The Bush Administration's decision to grant Israel a military aid package totaling $30 billion over the next few years, should be viewed as part of the traditional American commitment to Israel's security but also as a means to diffuse the objections by many members of Congress to the massive arms deal with Saudi Arabia.
According to reports, the deal will comprise satellite guided Joint Direct Attack Munitions (JDAM), upgrading of war planes and new warships.
Using Israel as "joker" in the Administration's Mideast card game, or in other words a "package deal" combining the arms deal to Saudi Arabia and the defense grant to Israel, doesn't work in our favor - neither from the standpoint of Congress and American public opinion nor from the standpoint of maintaining our advantage vis-à-vis the Arab world, particularly as on this "happy occasion" Egypt is also set to receive military aid totaling $13 billion. Arms to Egypt will include among other things, AIM-9X missiles which may be detrimental to Israel's relative advantage against it.
The grant Washington announced last week is in fact the continuation of the military aid Israel has been receiving for the past 10 years according to the formula agreed upon during Netanyahu's government, and in which in face of a gradual decrease of unpopular civilian aid, military aid would be increased, which is far more acceptable. The fact that the Administration is about to continue granting Israel defense aid more or less according to the previous level was known even prior to the prime minister's recent visit to Washington, yet the fact that the US has once against taken upon itself a perennial commitment is a most welcome development.
The grant to Israel has been bundled with the arms deal to Saudi Arabia in order to neutralize the growing discontent prevalent in Congress and among American public opinion to the fact that much of the Sunni terror in Iraq and Islamic terror in general can be traced to Saudi Arabia.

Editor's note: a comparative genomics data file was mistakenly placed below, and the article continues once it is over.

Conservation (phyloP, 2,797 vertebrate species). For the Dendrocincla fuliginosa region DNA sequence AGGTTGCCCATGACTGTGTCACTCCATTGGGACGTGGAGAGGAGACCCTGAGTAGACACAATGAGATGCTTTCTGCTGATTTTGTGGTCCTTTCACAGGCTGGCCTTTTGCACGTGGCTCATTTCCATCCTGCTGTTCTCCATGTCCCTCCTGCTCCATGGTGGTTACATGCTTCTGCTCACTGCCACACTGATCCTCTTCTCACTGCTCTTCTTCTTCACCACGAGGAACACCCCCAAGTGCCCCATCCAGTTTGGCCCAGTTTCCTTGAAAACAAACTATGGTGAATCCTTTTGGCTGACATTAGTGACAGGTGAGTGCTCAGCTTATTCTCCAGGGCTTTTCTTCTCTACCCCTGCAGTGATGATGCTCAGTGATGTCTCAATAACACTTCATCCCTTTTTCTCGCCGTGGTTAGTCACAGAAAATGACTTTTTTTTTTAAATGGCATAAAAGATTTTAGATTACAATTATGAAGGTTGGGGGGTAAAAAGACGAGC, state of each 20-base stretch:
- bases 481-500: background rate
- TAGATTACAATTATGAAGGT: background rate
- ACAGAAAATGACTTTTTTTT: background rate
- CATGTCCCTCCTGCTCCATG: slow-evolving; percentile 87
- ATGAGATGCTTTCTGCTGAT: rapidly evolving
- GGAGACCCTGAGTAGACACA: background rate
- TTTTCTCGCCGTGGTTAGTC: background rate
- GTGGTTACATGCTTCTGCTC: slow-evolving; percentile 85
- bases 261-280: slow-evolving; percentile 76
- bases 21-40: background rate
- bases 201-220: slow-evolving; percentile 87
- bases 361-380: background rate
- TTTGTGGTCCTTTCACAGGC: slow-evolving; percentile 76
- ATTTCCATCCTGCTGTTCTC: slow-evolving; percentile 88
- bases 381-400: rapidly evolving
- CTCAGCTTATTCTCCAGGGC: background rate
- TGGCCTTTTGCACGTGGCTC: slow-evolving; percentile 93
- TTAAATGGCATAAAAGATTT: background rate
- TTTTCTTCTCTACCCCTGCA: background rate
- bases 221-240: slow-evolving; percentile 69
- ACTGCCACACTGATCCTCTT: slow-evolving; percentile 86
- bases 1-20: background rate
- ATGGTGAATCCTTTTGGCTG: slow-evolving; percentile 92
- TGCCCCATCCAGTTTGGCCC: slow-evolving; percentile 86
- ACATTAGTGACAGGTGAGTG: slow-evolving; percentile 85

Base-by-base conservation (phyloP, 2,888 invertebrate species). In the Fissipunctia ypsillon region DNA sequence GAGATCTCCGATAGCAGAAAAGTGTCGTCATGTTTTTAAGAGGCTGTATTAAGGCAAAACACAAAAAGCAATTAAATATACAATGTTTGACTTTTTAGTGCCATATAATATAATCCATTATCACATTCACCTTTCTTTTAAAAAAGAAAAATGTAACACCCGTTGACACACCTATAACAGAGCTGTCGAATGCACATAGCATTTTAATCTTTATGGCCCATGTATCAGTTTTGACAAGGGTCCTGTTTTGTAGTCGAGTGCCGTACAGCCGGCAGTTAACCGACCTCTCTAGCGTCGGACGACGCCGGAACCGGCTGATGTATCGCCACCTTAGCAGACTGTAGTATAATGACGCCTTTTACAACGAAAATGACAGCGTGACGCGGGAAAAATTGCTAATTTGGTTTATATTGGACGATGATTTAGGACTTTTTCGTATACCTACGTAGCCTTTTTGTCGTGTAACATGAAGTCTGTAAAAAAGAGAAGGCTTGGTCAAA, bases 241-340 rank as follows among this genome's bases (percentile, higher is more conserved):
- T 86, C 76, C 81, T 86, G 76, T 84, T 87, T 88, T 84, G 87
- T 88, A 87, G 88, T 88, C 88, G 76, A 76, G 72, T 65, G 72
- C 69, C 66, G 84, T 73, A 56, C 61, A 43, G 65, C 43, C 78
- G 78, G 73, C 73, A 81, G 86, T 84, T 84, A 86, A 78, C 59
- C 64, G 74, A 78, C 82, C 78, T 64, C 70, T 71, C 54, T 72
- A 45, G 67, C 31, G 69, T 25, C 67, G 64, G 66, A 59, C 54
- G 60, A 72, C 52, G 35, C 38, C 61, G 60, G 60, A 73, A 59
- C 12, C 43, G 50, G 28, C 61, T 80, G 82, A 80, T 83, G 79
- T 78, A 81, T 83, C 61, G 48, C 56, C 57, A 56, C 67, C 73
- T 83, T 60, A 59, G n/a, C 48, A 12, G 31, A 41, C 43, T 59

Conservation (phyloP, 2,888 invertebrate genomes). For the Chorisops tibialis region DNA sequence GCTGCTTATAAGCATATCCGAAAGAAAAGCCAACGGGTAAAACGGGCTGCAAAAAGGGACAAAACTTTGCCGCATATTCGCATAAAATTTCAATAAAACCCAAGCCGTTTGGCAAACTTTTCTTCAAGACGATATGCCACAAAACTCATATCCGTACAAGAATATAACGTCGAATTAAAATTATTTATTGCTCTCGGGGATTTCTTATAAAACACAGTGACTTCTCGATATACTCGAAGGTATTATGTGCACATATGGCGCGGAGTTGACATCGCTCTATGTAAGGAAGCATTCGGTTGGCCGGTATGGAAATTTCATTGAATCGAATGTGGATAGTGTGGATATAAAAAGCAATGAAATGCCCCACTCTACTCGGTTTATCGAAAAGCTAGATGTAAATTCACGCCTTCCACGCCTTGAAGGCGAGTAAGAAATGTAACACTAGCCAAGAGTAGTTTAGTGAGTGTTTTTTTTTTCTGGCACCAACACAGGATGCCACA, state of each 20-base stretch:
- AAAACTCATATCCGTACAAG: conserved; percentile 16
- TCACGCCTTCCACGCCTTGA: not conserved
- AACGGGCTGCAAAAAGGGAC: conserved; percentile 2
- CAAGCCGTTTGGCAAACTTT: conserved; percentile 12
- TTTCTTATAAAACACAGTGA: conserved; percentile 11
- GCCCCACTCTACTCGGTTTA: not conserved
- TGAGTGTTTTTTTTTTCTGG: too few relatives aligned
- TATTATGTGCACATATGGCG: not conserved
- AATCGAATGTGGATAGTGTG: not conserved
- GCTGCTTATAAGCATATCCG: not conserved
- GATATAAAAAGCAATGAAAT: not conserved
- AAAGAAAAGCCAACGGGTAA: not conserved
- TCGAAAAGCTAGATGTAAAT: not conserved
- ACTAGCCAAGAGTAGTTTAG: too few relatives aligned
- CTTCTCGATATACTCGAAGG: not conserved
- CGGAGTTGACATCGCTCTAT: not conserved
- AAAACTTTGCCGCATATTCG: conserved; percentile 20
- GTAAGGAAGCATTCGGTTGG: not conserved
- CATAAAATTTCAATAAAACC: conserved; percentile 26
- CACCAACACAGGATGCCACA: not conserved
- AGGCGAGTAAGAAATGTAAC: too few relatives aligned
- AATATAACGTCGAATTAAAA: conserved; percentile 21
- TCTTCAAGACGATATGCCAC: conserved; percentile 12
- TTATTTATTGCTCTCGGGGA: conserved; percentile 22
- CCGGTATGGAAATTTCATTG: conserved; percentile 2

The US Administration has also found itself in a very uncomfortable situation regarding the US's traditional ties with Saudi Arabia. Washington has still not forgotten King Abdullah's statement "that the occupation in Iraq is illegal," just as the Mecca agreement between Fatah and Hamas, presided over by the Saudis, continues to spark the Administration's ire.
There is also no indication that Saudi Arabia is willing to comply with Washington's pleas to recognize Israel. On the contrary, Amr Moussa the Secretary-General of the League of Arab Nations unequivocally clarified that the foreign ministers of Egypt and Jordan who recently visited Israel did not do so on behalf of the Arab League (that is including Saudi Arabia), as presented by various Israeli spokespersons and commentators, but rather on behalf of their own countries only.
Last week's visit to Riyadh by US Secretary of State Condoleezza Rice and Defense Secretary Robert Gates was aimed therefore at smoothing things over. It was an attempt to bridge between the US's and the Saudi petrol kingdom's often opposing interests and tendencies. One of the elements of the American strategy to appease the Saudis is the arms acquisition package which is being officially presented as a means to counter the Iranian threat, the second element is the American plan to convene an international conference on the Palestinian question in the autumn. One of the conference's objectives is to coerce Israel to accept the "Arab peace plan," initiated by Saudi king Abdullah, as a prerequisite for renewing the peace process.
A hint of this intention can be found in Rice's statement in which she "advised" Israel as to what its diplomatic priorities should be.
Zalman Shoval is a former ambassador to the US.